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The Dartmouth Atlas of Health Care 1998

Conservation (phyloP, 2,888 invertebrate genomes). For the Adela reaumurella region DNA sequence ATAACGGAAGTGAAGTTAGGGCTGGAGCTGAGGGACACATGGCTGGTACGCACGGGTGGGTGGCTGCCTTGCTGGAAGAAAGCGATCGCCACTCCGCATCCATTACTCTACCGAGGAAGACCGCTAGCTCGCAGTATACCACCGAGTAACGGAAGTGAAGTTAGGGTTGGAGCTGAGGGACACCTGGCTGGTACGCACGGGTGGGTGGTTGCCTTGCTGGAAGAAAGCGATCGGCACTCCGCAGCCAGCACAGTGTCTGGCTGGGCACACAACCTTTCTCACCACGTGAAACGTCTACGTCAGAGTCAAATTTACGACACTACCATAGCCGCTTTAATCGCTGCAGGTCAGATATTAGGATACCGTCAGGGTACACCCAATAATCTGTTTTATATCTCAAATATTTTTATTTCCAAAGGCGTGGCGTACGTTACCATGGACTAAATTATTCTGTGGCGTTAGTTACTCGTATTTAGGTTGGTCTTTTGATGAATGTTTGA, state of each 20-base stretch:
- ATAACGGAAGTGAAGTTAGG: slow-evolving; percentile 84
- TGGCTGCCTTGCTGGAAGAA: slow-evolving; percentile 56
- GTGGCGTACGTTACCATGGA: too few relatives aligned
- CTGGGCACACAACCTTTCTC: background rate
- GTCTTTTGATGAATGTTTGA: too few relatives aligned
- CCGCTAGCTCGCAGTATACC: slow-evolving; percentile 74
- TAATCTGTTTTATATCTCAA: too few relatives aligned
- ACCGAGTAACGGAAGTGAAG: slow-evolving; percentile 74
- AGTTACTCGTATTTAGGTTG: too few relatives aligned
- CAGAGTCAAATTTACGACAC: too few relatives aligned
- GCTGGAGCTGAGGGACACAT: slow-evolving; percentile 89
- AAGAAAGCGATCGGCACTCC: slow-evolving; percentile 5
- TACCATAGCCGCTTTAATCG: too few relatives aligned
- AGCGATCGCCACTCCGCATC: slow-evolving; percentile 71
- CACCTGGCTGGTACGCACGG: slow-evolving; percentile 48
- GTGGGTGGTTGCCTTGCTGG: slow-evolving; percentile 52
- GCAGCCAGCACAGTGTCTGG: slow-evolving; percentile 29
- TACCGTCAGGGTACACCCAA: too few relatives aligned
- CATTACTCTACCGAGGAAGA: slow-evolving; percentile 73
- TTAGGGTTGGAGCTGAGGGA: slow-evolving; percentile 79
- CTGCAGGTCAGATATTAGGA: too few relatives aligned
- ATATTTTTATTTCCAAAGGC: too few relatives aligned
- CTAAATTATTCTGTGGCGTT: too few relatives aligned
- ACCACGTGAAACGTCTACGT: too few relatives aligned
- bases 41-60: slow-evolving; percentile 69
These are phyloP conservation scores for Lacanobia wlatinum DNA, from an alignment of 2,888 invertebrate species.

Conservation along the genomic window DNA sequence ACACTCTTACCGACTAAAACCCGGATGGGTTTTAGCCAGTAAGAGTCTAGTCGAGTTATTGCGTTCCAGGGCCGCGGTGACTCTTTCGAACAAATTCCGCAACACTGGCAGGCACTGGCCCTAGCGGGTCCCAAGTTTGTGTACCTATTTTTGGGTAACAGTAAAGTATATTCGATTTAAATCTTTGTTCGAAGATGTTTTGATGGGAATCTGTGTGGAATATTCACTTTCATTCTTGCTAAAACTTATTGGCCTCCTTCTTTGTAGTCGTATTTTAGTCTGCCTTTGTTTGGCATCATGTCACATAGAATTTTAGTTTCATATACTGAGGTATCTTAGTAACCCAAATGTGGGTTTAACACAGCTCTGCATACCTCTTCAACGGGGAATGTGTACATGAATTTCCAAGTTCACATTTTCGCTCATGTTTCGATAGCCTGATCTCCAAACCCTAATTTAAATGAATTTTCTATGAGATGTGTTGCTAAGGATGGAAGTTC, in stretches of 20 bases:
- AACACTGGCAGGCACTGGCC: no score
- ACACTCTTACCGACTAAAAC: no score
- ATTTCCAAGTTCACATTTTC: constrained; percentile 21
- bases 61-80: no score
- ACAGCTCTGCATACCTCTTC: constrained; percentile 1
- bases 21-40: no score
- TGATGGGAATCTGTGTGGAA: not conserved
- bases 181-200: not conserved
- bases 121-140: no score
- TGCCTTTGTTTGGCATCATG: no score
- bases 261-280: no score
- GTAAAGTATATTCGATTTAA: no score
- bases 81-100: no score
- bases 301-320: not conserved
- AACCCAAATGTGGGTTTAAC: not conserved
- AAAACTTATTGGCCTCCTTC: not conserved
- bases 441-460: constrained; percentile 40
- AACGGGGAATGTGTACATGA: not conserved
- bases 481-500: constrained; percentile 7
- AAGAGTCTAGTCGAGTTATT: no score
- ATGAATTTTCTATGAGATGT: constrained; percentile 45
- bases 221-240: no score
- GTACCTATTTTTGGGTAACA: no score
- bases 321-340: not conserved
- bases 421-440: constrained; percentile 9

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For Americans, the amount of health care consumed depends on where one lives, the capacity of the health care system in one's area, and the practice styles of local physicians. Variations in the intensity of use of hospitals, the striking difference in the way terminal care is delivered, and the idiosyncratic patterns of elective surgery raise significant questions about the outcomes and value of health care. This Atlas, the second in a series by the Center for the Evaluative Clinical Sciences at Dartmouth Medical School, asks these fundamental questions: "Which rate of care is right?", "How much care is enough?", and "What is fair?" One section of the Atlas documents wide variation in Medicare spending and in the supply of acute care hospital resources and physicians among the nation's hospital referral regions. Another section examines the patterns of hospitalization for several medical conditions in order to demonstrate the relationship between rates of admission to hospitals, physicians' practice styles, and hospital capacity. The Atlas also examines correlations between the incidence of hospitalization for these "high variation" conditions and the numbers of hospital beds per thousand residents. It provides a clinical explanation for the surgical signature phenomenon and examines the role of illness in determining the allocation of resources and the use of medical care. It concludes with an essay that focuses on the debate over what should be done to address unwanted variations in health care delivery and offers a two-part solution.